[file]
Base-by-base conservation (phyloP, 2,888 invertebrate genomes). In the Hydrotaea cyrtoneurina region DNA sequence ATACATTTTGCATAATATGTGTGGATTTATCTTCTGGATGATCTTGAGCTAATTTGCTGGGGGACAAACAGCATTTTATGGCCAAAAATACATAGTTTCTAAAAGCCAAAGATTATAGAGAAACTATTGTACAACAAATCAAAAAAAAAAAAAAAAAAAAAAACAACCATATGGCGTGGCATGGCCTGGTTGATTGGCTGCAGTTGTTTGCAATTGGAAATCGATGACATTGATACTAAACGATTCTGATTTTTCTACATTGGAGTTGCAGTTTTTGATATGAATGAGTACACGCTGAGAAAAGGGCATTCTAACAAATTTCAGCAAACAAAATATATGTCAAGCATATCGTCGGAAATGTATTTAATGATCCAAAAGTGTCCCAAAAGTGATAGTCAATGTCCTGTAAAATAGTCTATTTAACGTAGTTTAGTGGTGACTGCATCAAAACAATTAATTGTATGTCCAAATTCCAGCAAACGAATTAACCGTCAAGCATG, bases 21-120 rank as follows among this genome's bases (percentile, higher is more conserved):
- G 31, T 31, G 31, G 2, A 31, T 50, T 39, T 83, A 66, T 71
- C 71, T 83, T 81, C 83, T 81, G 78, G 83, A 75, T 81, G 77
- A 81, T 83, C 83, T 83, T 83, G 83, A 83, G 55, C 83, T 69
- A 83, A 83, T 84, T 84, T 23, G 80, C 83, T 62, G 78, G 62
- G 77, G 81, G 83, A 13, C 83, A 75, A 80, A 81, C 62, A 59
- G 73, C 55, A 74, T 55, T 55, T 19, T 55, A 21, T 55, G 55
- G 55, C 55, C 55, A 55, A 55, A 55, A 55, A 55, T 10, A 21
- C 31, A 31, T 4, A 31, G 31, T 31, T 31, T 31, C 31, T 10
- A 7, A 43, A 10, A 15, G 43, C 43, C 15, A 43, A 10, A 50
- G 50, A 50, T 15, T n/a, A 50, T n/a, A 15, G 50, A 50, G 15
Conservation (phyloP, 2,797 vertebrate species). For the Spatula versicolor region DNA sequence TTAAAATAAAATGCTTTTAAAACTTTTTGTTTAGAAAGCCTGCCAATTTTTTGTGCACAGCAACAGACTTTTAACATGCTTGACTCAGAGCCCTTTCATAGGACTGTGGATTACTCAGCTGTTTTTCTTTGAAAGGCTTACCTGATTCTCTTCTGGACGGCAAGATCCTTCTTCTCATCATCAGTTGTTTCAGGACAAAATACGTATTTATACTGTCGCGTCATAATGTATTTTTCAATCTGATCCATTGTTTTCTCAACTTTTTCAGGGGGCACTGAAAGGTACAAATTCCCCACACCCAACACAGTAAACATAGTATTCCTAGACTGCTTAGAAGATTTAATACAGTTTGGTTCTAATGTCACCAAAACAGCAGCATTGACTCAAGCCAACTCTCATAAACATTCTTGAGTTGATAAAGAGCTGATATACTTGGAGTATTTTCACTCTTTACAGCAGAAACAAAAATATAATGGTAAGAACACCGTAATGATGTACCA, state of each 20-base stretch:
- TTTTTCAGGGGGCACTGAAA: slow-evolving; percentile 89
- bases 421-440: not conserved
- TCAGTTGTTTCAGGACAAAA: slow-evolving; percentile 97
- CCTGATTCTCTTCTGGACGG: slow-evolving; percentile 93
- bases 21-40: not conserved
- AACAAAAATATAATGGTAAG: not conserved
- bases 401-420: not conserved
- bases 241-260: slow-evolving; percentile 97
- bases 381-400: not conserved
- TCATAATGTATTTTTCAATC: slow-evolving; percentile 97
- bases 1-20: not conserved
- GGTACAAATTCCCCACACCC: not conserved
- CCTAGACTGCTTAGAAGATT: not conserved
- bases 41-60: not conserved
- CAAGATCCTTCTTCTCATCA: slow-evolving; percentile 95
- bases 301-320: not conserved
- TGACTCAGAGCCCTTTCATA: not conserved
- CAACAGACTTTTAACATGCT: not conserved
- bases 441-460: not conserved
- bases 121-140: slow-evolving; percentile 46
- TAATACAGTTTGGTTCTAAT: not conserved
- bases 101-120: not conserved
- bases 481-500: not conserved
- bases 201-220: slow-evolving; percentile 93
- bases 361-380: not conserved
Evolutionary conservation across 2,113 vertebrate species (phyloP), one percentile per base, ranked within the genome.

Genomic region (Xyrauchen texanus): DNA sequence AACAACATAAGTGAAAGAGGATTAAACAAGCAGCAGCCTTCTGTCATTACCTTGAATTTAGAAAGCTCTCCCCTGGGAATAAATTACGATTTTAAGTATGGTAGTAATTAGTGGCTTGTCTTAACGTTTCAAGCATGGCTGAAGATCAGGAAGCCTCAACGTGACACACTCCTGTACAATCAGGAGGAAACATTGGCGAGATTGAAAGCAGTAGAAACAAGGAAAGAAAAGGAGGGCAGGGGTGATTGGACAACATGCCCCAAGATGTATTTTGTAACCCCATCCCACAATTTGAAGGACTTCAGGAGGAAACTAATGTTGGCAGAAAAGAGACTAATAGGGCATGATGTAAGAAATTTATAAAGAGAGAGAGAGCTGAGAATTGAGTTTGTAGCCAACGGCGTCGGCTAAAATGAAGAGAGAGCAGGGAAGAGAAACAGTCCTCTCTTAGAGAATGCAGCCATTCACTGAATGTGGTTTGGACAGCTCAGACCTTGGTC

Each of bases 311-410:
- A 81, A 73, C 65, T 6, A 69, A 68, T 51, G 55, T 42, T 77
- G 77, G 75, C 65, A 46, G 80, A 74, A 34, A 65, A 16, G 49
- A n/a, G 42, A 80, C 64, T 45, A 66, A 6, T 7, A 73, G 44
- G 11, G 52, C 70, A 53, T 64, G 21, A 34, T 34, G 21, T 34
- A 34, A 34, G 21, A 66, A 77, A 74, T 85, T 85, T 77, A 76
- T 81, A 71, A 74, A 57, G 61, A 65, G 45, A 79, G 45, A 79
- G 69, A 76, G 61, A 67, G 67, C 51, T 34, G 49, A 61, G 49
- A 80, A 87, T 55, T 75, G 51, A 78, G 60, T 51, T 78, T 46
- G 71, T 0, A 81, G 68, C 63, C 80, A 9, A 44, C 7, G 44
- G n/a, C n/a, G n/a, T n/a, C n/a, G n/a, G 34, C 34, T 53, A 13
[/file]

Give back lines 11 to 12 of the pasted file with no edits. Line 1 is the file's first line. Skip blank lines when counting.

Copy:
- G 50, A 50, T 15, T n/a, A 50, T n/a, A 15, G 50, A 50, G 15
Conservation (phyloP, 2,797 vertebrate species). For the Spatula versicolor region DNA sequence TTAAAATAAAATGCTTTTAAAACTTTTTGTTTAGAAAGCCTGCCAATTTTTTGTGCACAGCAACAGACTTTTAACATGCTTGACTCAGAGCCCTTTCATAGGACTGTGGATTACTCAGCTGTTTTTCTTTGAAAGGCTTACCTGATTCTCTTCTGGACGGCAAGATCCTTCTTCTCATCATCAGTTGTTTCAGGACAAAATACGTATTTATACTGTCGCGTCATAATGTATTTTTCAATCTGATCCATTGTTTTCTCAACTTTTTCAGGGGGCACTGAAAGGTACAAATTCCCCACACCCAACACAGTAAACATAGTATTCCTAGACTGCTTAGAAGATTTAATACAGTTTGGTTCTAATGTCACCAAAACAGCAGCATTGACTCAAGCCAACTCTCATAAACATTCTTGAGTTGATAAAGAGCTGATATACTTGGAGTATTTTCACTCTTTACAGCAGAAACAAAAATATAATGGTAAGAACACCGTAATGATGTACCA, state of each 20-base stretch: